After the Norman Conquest, beds of this type came into favor in England, though they were quickly superseded by a great oaken bed with roofed-over top. This was arranged in the center of the room, and heavily curtained for protection against the wind that blew in through the cracks of the poorly hung doors and the unglazed windows, closed only by loosely fitted shutters. Many of these beds were of prodigious size, the most historic, "The Great Bed of Ware" to which Shakespeare alludes, being twelve feet square, built of solid oak, and finished with the most elaborate carving imaginable.[Pg 123] This bed is known to have furnished sleeping accommodations for twelve persons at one time, and it has stood for nearly four centuries in an ancient inn, located in the town of Ware. In style, this is a four-poster, and doubtless marks the induction of this, the most expensive but the most popular bed of its day.

Plate XXXVIII.—Bedstead in Middleton House, 1798. Plate XXXVIII.—Bedstead in Middleton House, 1798.

Old-time four-posters consisted, as do those we see to-day, of four posts, supporting a tester, and connected laterally by sidepieces which were almost always undecorated, as the bedspread was supposed to fall over the sides of the bed and cover them. A headboard was considered almost indispensable, although it is absent in some cases. It was usually rather low and decorated with carving, more or less elaborate. The footboard was sometimes used, but was quite often omitted in the older specimens, and seems to have come into favor later on, as an additional detail. When the posts were lowered, the footboard rose into prominence, but this was not until after the first quarter of the nineteenth century had elapsed.

Many of the beds had a canvas bottom, held in place either by iron rods or ropes, or sometimes by both. It was "sackcloth and ashes" at house-cleaning time in those days, for either kind required[Pg 124] the united strength of several muscular arms to put it together. The hair mattress was unknown at that period, and in its place was used brown linen sacking filled with straw and buttoned at one side, so that the straw could be easily removed at any time. This formed the lower strata of the bed, and above it were laid innumerable feather beds, piled one above the other, so high that often steps were necessary assistants in getting into bed.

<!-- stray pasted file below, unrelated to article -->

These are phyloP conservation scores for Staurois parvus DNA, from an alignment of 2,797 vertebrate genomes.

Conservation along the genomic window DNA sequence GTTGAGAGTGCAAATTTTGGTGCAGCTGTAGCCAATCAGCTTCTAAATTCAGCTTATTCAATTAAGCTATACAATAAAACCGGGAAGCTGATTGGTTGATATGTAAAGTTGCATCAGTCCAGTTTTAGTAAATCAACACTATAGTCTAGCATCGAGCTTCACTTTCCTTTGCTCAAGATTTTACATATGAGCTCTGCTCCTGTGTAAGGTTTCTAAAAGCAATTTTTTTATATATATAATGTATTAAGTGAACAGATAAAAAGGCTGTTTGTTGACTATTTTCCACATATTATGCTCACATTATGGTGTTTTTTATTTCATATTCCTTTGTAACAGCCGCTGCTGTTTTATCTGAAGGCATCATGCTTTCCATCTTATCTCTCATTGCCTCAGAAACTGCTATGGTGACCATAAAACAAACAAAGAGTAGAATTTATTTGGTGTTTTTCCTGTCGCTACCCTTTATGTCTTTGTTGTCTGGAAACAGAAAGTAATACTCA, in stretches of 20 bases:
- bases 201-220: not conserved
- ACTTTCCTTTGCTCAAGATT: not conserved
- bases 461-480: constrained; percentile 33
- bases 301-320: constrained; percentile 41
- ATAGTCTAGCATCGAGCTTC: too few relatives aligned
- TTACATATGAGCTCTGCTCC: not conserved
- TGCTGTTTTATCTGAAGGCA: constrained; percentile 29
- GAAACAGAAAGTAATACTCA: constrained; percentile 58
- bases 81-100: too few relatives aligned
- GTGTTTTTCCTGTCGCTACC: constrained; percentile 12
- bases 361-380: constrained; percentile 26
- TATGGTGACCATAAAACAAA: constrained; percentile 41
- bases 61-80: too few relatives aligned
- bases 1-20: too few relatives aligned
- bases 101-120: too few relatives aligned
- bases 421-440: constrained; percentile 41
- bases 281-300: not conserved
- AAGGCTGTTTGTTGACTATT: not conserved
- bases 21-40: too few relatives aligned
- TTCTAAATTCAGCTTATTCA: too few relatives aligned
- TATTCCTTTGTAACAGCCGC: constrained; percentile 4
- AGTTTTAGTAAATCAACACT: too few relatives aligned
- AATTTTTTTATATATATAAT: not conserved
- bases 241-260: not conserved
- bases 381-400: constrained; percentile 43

Plate XXXIX.—Sheraton type, in Kittredge House; Four-poster, about 1825. Plate XXXIX.—Sheraton type, in Kittredge House; Four-poster, about 1825.

In colonial homes, where bedrooms were fireless, curtains and hangings were important accessories of the bed to shield the sleeper from drafts. These were often made of linen, handspun by some member of the household, and while many were white, some were in colors. One of these, of blue and white homespun pattern, edged with hand-made ball fringe, has been in constant use for generations, and as yet shows not the slightest sign of wear. It is now owned by a fortunate Salem woman.

Plate XL.—Field Bedstead, slept in by Lafayette, in Stark Mansion. Owned by Mrs. Charles Stark, Dunbarton, N. H. Plate XL.—Field Bedstead, slept in by Lafayette, in Stark Mansion. Owned by Mrs. Charles Stark, Dunbarton, N. H.

Many of these hangings were made of chintz and hand-embroidered linen, and in homes of limited means they were also made of patch, following the style of the quilt. Blankets were likewise home-made, of handspun wool, adorned with roses in each corner, which gave them the name of rose blankets. A blue and white homespun[Pg 125] counterpane added the finishing touch, and often the hangings of the bed were of this same material, the curtains being drawn back loosely so that, on cold nights, they could be permitted to fall about the bed. Often both counterpane and hangings were finished with a hand-made netted fringe, varying in width from five to eight inches.